- Title: ITALY: Vote clears way for Berlusconi resignation
- Date: 13th November 2011
- Summary: INTERNAZIONALE MAGAZINE READING "BYE BYE, BERLUSCONI" ON THE FRONT PAGE
- Embargoed: 28th November 2011 12:00
- Location: Italy, Italy
- Country: Italy
- Topics: Politics
- Reuters ID: LVA8L5F7Q6K84EYG3IDS1Q6VZZ30
- Story Text: Italy's parliament gave final approval to a financial stability law on Saturday (November 12), paving the way for Prime Minister Silvio Berlusconi to resign and make way for an emergency government headed by former European Commissioner Mario Monti.
Berlusconi, who failed to secure a majority in a crucial vote on Tuesday, promised to resign once parliament passed the package of economic reforms, demanded by European partners to restore confidence in Italy's strained public finances.
"It's a feeling of liberation, now we can begin a new story," said one opposition politician, as protesters against Berlusconi shouted for him to resign.
Santo Versace from Berlusconi's People of Freedom Party lamented the end of the Prime Minister's dynasty.
"An era has come to an end, today has signalled the end of Berlusconi's dynasty."
Berlusconi is due to hand in his resignation to President Giorgio Napolitano after a cabinet meeting that will mark the final act of the Berlusconi government and bring an end to one of the most scandal-plagued eras in Italy's post-war history.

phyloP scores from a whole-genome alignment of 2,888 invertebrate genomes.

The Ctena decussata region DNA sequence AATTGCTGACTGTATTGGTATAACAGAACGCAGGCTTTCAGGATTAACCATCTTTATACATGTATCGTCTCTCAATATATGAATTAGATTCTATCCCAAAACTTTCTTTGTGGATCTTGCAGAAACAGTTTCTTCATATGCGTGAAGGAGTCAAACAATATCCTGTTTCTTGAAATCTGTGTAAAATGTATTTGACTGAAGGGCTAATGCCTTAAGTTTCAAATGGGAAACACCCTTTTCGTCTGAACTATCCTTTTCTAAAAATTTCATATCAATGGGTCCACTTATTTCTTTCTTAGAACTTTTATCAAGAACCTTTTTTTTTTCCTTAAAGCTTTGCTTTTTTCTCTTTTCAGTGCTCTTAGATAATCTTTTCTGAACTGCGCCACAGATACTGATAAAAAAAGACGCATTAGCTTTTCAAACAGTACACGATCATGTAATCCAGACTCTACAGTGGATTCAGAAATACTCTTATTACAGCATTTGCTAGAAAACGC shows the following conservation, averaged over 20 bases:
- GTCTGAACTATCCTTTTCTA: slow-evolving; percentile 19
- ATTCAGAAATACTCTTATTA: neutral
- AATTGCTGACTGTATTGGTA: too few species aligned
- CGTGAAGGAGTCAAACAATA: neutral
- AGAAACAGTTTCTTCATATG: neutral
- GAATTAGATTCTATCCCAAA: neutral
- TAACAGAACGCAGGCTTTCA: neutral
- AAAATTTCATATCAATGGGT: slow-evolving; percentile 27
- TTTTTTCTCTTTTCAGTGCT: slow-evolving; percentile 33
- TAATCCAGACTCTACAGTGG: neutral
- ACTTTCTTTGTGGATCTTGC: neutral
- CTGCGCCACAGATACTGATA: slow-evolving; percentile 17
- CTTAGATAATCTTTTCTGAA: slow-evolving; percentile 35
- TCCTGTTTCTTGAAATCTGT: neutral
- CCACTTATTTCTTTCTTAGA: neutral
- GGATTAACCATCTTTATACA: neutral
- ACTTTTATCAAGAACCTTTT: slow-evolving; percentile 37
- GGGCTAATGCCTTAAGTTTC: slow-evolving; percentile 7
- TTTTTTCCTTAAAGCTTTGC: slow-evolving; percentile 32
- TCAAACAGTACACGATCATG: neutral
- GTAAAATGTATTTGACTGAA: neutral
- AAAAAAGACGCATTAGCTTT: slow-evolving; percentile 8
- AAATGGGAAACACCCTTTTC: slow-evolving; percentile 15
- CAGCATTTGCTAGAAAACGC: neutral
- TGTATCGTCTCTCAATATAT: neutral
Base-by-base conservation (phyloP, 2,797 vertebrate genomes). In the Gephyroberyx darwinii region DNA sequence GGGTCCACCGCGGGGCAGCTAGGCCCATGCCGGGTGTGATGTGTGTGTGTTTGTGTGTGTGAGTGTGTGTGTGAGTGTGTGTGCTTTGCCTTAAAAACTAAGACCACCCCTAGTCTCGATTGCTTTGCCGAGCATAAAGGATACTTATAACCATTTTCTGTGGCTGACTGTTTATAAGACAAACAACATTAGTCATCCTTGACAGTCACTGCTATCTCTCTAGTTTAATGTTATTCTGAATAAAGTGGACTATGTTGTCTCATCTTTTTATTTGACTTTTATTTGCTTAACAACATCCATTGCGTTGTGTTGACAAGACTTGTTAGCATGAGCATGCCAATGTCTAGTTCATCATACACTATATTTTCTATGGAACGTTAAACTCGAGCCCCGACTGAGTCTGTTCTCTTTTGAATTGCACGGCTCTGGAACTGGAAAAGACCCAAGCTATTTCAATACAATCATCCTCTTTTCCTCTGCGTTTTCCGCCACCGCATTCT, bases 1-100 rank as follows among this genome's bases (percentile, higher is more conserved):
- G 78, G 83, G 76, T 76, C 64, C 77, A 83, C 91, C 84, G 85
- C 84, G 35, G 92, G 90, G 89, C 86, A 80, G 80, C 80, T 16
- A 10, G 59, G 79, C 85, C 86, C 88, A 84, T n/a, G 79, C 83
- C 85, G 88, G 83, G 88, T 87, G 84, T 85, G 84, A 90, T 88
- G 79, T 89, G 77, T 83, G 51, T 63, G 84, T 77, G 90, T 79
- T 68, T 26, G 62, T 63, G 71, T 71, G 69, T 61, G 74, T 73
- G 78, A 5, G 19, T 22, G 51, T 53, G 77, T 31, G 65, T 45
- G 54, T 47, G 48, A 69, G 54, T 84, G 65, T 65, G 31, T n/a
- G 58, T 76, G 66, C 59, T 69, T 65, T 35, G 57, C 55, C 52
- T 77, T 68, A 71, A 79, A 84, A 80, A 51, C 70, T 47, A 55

Francesco Rutelli, the head of the Centrist Alliance for Italy party, said it was over.
"Yes it's over, the president will now, even by tomorrow night, ask for someone who is very highly regarded internationally, he will ask this person to put together a government that is mainly technical, with a wide support from the parliament,"
Napolitano is expected to ask Monti to try to form a new administration to face a widening financial crisis which has sent Italy's debt costs to unmanageable levels and threatened to escalate into an emergency across the whole euro zone.
With the next elections not due until 2013, a technocrat government could have about 18 months to pass painful economic reforms but will need to secure the backing of a majority in parliament and could fall before then.
Italy, the euro zone's third largest economy, came close to disaster this week after yields on 10 year bonds soared over 7.6 percent, the kind of level which forced Ireland, Portugal and Greece to seek an international bailout.
With a public debt of more than 120 percent of gross domestic product and more than a decade of anaemic economic growth behind it, Italy is at the heart of the euro zone debt crisis and would be too big for the bloc to bail out.
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